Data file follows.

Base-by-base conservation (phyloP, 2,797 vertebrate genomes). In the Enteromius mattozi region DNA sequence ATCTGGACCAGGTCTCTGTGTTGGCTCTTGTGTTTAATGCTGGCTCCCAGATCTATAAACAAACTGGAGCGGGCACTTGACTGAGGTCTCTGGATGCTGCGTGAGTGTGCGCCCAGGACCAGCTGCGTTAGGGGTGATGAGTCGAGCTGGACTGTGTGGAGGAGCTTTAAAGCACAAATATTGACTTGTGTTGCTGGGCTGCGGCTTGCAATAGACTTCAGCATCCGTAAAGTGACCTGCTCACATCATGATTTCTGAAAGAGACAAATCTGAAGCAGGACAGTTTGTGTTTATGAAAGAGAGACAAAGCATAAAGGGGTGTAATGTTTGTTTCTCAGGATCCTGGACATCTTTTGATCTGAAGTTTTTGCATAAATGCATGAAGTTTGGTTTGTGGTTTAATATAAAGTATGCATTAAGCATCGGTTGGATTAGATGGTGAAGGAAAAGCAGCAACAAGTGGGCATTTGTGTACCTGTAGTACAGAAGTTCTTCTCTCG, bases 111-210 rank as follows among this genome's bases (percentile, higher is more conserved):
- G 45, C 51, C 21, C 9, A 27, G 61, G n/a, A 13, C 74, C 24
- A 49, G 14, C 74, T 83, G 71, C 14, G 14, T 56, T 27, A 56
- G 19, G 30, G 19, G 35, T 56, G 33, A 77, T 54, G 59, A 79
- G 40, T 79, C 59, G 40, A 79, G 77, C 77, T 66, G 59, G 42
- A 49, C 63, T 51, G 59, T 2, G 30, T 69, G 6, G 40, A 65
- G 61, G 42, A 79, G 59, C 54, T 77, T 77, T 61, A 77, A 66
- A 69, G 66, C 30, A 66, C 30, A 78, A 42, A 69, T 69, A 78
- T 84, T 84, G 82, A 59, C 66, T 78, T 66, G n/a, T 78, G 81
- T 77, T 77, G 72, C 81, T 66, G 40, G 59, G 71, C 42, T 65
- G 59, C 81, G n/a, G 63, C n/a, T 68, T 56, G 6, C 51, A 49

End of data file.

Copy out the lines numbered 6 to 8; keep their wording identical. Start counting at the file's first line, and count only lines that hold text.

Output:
- A 49, C 63, T 51, G 59, T 2, G 30, T 69, G 6, G 40, A 65
- G 61, G 42, A 79, G 59, C 54, T 77, T 77, T 61, A 77, A 66
- A 69, G 66, C 30, A 66, C 30, A 78, A 42, A 69, T 69, A 78